Members at Unifor Locals 111 and 2200 began job action on November 1 after the employer balked at improvements to working conditions, benefits, and wages.
“There has not been a serious offer from the company since we served strike notice,” said Jerry Dias, Unifor National President. “In other words, the company feels very comfortable with system-wide job action.”
Unifor represents 3,800 transit operators and nearly 1,000 skilled trades and maintenance staff at Coast Mountain Bus Company, the firm contracted by the regional transit authority, Translink. The first phase of job action included a uniform ban for operators and an overtime ban for maintenance workers.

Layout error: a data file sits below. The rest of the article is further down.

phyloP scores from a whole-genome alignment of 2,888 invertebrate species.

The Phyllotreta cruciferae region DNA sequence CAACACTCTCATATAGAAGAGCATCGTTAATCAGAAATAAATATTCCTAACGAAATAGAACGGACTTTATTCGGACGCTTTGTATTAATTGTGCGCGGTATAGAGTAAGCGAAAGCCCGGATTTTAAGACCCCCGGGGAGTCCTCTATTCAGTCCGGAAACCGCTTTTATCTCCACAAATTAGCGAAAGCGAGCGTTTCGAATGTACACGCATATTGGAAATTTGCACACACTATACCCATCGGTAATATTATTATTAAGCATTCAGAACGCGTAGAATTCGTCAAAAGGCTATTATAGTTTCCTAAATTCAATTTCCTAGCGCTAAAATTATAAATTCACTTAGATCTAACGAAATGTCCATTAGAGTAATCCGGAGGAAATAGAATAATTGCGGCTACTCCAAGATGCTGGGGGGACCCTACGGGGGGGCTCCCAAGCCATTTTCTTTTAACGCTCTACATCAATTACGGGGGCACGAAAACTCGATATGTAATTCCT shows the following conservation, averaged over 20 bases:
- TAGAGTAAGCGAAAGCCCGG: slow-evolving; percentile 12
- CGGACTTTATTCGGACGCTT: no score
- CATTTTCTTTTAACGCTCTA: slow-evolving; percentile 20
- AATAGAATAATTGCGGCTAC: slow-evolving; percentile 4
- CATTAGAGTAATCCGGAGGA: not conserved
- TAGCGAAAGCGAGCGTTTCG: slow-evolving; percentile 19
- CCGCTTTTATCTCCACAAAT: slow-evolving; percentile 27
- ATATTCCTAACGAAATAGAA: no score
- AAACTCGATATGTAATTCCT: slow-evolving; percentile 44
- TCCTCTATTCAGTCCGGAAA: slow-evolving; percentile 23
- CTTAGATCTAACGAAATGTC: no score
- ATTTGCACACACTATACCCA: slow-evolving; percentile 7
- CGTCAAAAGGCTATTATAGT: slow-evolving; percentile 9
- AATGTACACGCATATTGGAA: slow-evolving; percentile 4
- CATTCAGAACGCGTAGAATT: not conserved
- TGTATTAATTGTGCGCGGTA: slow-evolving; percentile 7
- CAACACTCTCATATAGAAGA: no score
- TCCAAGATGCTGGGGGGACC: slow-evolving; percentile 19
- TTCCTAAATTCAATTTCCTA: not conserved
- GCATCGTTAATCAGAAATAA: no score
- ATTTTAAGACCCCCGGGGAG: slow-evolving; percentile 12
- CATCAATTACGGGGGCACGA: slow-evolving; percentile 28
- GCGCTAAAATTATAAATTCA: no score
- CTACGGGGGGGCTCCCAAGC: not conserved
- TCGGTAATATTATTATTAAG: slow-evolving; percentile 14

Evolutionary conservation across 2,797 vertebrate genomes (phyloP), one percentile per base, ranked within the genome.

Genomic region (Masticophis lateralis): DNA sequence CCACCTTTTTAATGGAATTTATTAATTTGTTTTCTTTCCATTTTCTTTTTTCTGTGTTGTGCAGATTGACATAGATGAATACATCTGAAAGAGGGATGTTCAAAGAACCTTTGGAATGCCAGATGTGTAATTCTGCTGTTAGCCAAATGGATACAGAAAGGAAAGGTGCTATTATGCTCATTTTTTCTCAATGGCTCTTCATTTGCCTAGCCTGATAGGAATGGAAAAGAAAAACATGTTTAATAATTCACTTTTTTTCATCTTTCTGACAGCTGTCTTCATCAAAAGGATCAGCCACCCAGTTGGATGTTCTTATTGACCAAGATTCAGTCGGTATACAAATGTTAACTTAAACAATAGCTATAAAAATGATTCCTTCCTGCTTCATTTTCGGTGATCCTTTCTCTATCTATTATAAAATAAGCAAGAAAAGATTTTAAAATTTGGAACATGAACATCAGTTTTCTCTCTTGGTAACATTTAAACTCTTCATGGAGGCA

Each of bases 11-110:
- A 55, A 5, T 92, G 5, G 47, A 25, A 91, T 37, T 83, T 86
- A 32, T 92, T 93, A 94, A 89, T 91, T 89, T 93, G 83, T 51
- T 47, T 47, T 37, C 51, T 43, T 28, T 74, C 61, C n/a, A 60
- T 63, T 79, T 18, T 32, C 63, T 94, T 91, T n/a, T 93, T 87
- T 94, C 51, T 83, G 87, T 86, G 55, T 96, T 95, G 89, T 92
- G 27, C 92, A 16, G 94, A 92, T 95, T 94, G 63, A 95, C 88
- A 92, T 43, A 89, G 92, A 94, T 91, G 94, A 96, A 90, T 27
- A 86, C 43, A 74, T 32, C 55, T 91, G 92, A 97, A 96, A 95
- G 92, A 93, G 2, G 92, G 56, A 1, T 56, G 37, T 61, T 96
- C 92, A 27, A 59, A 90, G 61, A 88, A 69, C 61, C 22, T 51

Contract talks have been underway for months, but no attempt has been made by the employer to address the most core concerns of Unifor members. Unifor says that the system is under stress, and Unifor members are bearing the brunt of it with assaults on the rise and schedules planned too tight for bathroom breaks.
“Metro Vancouver is undergoing a historic transit expansion, but it can’t leave workers behind,” said Gavin McGarrigle, Unifor Western Regional Director. “It’s not a world-class transit system if operators are treated like second-class citizens.”
McGarrigle says that, without progress on core issues, nearly 5,000 members will escalate job action in the coming weeks.
There are no further talks scheduled.